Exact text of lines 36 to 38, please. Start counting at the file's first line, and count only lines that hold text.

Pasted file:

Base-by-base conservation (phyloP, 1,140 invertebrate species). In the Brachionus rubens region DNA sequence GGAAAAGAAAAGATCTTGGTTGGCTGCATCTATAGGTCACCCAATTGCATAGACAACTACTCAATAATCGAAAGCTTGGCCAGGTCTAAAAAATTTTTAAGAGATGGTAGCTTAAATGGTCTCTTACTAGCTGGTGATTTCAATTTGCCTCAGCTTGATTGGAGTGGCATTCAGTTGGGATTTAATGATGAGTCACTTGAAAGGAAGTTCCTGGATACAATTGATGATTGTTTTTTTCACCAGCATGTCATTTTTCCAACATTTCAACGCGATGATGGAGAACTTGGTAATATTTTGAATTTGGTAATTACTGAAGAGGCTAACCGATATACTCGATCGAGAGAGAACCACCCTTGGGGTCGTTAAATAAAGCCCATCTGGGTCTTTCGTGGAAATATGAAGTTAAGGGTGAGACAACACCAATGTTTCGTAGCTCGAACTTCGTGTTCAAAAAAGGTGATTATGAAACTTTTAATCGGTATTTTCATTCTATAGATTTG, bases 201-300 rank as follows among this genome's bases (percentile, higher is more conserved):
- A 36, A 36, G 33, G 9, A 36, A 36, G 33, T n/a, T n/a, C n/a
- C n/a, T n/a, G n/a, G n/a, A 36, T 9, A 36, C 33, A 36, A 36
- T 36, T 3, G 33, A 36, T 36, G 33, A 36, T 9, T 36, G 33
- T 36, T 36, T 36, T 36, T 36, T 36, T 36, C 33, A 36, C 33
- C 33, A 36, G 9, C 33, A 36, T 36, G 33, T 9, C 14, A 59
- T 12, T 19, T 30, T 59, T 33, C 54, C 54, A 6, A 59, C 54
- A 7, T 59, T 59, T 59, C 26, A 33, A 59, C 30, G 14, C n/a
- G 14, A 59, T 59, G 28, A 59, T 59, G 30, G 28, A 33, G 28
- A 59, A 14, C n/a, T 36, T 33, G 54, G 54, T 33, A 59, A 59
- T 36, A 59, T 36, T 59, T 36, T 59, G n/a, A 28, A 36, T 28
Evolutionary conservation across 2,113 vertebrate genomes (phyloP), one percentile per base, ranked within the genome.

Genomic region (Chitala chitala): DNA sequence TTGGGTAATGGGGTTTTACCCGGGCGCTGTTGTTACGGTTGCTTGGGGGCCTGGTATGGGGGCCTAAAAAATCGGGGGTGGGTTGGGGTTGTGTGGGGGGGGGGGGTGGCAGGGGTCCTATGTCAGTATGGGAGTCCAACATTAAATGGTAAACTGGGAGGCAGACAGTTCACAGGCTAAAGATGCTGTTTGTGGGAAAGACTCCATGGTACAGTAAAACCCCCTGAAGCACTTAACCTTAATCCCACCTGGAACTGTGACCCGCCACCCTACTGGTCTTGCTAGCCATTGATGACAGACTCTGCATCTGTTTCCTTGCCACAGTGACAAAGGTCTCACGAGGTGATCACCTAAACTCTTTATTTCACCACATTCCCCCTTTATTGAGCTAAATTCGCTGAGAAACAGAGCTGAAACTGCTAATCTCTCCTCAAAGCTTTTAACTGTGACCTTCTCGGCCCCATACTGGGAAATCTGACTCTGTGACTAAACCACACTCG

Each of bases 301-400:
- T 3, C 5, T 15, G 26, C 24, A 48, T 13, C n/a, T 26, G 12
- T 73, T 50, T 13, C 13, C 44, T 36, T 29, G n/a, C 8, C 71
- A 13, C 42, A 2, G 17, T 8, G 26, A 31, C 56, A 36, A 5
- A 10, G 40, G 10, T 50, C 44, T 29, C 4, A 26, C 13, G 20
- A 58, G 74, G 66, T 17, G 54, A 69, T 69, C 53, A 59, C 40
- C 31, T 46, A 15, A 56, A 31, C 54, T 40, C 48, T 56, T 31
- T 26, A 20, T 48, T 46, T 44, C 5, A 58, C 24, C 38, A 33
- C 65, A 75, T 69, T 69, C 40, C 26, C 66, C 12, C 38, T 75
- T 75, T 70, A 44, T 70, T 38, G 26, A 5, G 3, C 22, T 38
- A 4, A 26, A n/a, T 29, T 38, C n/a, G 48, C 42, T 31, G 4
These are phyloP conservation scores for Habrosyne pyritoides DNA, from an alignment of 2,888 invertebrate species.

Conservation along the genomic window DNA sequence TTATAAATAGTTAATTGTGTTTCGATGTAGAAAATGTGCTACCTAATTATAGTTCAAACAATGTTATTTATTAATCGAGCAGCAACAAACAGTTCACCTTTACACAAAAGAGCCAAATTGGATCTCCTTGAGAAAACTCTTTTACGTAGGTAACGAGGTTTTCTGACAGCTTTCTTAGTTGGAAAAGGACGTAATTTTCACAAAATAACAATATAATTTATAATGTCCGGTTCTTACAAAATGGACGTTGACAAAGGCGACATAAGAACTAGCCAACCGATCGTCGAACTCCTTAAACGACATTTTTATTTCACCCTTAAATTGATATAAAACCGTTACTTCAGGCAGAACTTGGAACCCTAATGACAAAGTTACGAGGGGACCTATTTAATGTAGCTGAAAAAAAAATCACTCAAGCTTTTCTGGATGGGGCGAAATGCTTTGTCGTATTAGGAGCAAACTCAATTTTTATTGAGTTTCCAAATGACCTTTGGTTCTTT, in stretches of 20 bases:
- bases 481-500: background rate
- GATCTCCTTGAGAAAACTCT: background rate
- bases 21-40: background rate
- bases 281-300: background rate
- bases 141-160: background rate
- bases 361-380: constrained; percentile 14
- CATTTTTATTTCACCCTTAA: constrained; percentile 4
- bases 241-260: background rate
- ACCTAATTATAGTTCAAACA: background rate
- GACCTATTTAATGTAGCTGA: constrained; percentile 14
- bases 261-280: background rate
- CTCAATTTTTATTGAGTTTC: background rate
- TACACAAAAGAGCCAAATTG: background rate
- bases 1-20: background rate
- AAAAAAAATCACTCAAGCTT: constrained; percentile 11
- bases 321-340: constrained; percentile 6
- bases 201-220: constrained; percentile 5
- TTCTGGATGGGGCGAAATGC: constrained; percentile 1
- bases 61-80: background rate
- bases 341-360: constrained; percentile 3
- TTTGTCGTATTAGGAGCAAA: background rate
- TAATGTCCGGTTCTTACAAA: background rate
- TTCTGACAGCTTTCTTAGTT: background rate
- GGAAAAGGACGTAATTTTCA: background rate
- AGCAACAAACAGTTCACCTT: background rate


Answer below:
- GACCTATTTAATGTAGCTGA: constrained; percentile 14
- bases 261-280: background rate
- CTCAATTTTTATTGAGTTTC: background rate